Little Details (4/1/10)

Thank you, Mom, Dad and Mrs. Andersen

April 1, 2010

By Katherine Bielawa Stamper

It’s April. College acceptances arrive soon. Some among us are raised to go to college. Others experience active discouragement. Some choose not to go. Others feel they lack the choice.

This column offers reflections from friends who were “first generation” college students. Each demonstrated the tenacity to realize one of life’s great intangibles: a college degree.

Respondents answered two simple questions: How did college impact your life? Who, if anyone, encouraged you to go?


Teacher: Somehow I knew there was more to learn than what was offered in high school. I learned the world wasn’t as black and white as my parents believed. College made me feel part of a bigger world. I learned to be self-motivated, self-reliant, curious and a better person.

No one encouraged me. I just knew in my bones that I was going. In fact, my dad on his deathbed said, “Don’t go,” fearing the local college’s tuition would be burdensome for my mother. My mother helped me and I always worked. I saw college as a way to a better life. I really enjoyed reading and writing, so I didn’t think it was going to be too bad!


IT consultant: I was the youngest of four. There was never any talk of college at my house. Neither my parents nor siblings attended college. My mother dropped out of high school.

I will never forget the person who encouraged me to attend college — Paul Snell. He asked me the summer following high school what I was doing. I said I’d just continue working at McDonald’s. He told me it was never too late to apply and go to school in the fall. I started at community college, eventually transferring to a four-year college where I earned my degree.

I make more money than I could have dreamed of. My first year out of college, I earned more than my father ever did. I love feeling part of a group that makes decisions that can (hopefully) positively impact others.


Priest: My parents and teachers encouraged me. Most of my friends intended to go to college. They saw my abilities and helped me to see them. One teacher (fifth grade), Mrs. Andersen, told me if I did not go to college I would find the rest of my life boring. College strengthened my ability to think clearly and for myself, rather than following the crowd.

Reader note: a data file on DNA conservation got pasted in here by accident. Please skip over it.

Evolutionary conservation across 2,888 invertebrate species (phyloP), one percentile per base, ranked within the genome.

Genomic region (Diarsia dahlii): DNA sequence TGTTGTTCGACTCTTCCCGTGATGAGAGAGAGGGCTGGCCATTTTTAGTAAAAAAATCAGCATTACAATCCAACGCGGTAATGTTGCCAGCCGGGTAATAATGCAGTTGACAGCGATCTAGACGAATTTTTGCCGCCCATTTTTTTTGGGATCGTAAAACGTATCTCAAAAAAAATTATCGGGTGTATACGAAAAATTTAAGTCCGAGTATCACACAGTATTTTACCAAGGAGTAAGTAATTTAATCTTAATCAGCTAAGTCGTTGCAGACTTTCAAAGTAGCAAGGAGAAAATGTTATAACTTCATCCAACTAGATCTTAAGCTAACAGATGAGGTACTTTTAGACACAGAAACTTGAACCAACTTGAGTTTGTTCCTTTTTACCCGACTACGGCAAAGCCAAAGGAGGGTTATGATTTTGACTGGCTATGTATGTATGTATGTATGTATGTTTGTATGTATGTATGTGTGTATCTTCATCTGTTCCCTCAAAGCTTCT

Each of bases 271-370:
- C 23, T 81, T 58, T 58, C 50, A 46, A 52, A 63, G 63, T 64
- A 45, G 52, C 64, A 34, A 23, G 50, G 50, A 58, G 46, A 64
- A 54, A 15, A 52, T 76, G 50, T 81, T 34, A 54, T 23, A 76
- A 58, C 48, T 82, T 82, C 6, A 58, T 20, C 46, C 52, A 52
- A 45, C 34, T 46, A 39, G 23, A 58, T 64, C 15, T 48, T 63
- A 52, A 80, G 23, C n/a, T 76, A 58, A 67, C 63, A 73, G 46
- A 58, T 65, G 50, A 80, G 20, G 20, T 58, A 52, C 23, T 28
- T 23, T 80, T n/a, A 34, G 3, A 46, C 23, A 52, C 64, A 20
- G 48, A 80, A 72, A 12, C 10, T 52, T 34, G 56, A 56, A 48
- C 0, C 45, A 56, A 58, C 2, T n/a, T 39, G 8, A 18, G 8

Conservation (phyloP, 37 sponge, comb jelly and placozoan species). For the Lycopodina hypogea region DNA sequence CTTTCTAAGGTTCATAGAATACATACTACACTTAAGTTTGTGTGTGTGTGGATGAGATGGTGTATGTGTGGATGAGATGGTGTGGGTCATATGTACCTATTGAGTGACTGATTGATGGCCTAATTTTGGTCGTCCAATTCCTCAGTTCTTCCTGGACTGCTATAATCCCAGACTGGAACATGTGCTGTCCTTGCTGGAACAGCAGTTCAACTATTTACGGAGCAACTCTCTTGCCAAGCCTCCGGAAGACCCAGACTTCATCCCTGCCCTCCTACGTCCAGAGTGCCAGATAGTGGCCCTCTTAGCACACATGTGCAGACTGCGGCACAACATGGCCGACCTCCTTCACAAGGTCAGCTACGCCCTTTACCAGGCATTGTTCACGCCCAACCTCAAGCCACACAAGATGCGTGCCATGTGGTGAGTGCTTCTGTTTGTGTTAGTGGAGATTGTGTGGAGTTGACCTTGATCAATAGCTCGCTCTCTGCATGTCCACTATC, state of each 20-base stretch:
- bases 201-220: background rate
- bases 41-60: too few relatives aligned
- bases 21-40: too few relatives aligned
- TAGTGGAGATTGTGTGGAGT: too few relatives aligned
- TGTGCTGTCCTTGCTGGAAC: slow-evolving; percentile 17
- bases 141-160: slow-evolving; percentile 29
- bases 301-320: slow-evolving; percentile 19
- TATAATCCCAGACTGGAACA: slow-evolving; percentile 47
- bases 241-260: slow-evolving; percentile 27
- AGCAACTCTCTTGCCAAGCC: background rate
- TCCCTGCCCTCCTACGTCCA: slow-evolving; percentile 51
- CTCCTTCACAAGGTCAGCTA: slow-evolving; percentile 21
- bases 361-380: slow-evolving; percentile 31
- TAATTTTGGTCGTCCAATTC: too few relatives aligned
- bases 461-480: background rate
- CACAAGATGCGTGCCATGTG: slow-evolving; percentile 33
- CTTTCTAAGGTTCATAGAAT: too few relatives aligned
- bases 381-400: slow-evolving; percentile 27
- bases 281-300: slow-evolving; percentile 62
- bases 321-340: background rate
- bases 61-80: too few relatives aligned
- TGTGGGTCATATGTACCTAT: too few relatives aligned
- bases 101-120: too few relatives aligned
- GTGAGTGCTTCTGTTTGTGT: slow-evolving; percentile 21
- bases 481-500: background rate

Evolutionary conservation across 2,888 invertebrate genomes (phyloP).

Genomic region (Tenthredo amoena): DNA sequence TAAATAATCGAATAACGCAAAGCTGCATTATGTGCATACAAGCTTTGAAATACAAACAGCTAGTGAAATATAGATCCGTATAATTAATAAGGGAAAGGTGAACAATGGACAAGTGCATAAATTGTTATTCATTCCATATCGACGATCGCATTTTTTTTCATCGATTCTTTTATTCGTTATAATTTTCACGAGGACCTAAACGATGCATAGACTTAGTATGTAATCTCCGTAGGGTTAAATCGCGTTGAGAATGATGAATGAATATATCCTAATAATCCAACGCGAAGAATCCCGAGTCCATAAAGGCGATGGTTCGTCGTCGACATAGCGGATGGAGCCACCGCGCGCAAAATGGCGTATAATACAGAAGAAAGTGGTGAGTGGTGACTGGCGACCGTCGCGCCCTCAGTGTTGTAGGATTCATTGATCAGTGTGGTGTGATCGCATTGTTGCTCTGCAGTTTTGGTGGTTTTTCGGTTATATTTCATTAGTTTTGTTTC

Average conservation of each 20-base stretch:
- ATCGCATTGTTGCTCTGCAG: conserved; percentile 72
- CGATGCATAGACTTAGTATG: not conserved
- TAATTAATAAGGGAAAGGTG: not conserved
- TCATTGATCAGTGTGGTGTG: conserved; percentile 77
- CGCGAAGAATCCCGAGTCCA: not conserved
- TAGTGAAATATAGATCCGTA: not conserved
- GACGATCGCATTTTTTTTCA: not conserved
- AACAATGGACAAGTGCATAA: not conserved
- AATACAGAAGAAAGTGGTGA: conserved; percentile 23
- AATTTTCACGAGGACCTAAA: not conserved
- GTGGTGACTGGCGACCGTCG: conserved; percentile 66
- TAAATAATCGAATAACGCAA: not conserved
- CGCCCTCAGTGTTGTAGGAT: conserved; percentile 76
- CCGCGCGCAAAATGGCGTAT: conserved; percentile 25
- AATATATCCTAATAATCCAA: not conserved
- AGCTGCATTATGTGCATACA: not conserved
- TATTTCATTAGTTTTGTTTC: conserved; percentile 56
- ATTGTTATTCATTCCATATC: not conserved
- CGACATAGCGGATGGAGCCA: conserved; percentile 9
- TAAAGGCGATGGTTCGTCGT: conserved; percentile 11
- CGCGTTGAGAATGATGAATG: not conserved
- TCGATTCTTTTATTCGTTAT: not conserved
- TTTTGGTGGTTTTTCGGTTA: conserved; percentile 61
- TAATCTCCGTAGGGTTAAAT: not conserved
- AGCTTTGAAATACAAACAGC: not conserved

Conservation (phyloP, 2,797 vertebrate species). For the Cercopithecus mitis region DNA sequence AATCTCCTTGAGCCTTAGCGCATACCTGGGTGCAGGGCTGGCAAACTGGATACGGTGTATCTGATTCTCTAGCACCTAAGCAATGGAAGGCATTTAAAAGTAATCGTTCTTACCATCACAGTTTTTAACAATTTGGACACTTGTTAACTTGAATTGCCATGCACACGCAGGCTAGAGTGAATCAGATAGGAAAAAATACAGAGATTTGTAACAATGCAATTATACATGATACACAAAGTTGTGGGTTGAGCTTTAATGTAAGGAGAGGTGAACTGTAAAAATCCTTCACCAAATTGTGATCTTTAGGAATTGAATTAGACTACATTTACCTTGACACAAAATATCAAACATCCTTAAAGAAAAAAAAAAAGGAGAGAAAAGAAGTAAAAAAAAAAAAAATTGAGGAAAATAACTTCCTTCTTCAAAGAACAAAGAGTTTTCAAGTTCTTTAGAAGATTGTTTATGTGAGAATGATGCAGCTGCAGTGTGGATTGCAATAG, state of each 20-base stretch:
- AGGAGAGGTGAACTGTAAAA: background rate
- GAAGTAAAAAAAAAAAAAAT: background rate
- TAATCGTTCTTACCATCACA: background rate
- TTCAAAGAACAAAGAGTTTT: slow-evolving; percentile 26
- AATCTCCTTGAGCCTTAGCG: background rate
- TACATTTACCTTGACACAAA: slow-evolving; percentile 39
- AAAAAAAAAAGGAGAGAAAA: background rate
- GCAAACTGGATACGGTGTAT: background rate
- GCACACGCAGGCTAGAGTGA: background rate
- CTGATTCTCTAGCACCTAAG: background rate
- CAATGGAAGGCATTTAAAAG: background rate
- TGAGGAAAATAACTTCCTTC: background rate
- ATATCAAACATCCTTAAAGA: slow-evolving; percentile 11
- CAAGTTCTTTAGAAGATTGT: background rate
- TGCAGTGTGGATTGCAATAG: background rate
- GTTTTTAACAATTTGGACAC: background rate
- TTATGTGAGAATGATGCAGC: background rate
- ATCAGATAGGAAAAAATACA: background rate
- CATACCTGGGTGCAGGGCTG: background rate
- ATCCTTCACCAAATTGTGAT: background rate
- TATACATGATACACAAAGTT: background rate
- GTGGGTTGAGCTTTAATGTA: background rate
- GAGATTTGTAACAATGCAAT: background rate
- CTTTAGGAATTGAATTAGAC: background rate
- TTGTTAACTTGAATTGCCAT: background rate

College professor: I was the first in my family to go to college. The motivation was simple: Parents who valued the education they themselves did not have the opportunity to receive, being convinced it was your sacred duty to live up to your intellectual potential, and the pride of your family and ethnos. I also had supportive teachers who were kind enough to live by the motto “… treat someone as they ought to be and they will become what they ought to be.” Goethe had it right.


Soldier serving in Iraq: College is years of study, but it’s also an investment in yourself. It is something intangible and no one can ever take that away from you.


Former teacher: My father worked every day from 6 a.m. to 10 p.m. running a grocery store and knew that, “even though we were girls,” my sister and I would need more opportunities than were available to him.

College gave me many chances. Just being in a place where there was more than working at Kmart or the shoe factory opened my eyes tremendously.

College gave me an opportunity to choose a career path instead of falling into the one already trodden upon by my family. After teaching and marrying, I went right back to what my mother was — a stay-at-home mom. But I did this with the full realization that my journey was taken with me choosing my own way. I can choose and keep on choosing all through life because I know what’s out there.


Educational administrator: College impacted my life greatly. My parents were immigrants who spoke very little English. They encouraged me to go to college since it would help me get a better paying job. While in high school, the question of “if” I should go to college never came up. The statement of “when” I attended college was the only conversation my teachers had with me.


Physical therapist: College impacted my sense of who I was. It gave me a stronger sense of my desires, goals and direction. It helped me be more self-sufficient and learn from situations that were not academic as well as from academic situations. College was a time to learn total responsibility for myself.


As a fellow “first generation,” I remain eternally grateful to folks who encouraged me. Many of Williston’s kids, by virtue of the relative wealth of our community, are college bound. Who among us will reach out to be that Mrs. Andersen or Mr. Snell for promising kids needing extra encouragement? Consider the possibilities.


Katherine Bielawa Stamper lives in Williston. Reader comments are welcome at or